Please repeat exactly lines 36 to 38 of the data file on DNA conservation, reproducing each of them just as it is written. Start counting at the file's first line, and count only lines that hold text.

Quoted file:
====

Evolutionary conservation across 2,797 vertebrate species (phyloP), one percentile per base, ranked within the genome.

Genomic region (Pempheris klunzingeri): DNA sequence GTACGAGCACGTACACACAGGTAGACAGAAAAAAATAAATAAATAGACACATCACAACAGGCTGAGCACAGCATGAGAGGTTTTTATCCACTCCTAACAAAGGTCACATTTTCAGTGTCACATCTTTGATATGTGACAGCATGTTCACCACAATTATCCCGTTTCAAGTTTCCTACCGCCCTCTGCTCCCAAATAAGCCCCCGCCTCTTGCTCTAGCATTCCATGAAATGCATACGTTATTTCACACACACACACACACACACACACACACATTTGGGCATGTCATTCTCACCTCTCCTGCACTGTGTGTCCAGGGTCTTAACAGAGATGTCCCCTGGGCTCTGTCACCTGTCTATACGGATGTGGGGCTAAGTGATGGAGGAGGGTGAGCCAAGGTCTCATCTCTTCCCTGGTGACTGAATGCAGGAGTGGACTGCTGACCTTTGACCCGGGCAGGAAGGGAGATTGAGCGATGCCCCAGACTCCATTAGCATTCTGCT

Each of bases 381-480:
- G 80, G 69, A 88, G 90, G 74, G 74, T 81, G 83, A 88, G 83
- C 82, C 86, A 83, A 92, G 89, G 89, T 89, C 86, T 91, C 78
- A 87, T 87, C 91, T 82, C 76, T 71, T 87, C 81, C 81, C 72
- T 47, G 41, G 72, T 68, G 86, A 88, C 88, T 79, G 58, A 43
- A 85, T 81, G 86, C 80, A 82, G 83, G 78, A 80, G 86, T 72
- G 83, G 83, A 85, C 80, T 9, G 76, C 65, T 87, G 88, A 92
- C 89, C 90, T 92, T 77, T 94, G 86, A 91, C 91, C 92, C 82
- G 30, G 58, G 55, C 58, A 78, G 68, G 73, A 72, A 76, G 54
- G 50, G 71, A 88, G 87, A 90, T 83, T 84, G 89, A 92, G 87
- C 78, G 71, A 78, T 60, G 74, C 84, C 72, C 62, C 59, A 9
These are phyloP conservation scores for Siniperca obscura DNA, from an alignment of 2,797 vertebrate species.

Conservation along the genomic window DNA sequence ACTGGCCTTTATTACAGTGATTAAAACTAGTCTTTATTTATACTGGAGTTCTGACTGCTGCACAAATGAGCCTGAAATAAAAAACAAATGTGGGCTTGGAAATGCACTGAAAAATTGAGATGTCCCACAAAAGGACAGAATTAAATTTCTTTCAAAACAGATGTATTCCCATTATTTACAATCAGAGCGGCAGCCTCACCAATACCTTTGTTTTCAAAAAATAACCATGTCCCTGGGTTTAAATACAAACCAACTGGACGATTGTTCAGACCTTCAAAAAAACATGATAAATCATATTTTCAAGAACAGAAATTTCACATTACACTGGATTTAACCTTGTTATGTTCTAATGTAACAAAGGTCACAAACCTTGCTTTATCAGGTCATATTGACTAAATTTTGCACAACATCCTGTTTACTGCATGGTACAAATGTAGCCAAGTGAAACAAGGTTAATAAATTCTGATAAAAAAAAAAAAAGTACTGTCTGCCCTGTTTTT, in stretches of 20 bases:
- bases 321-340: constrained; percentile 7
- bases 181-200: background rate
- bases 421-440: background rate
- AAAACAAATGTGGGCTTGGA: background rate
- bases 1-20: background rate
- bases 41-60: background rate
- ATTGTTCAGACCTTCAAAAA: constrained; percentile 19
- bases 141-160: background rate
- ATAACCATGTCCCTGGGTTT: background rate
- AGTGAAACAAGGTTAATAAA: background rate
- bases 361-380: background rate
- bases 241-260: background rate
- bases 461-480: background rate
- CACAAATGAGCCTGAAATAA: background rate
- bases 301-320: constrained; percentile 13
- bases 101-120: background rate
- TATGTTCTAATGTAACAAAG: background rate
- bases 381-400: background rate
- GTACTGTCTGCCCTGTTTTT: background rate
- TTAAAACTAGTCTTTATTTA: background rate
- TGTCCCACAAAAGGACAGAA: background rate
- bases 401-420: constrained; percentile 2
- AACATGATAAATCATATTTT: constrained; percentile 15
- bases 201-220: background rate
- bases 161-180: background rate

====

- TGTCCCACAAAAGGACAGAA: background rate
- bases 401-420: constrained; percentile 2
- AACATGATAAATCATATTTT: constrained; percentile 15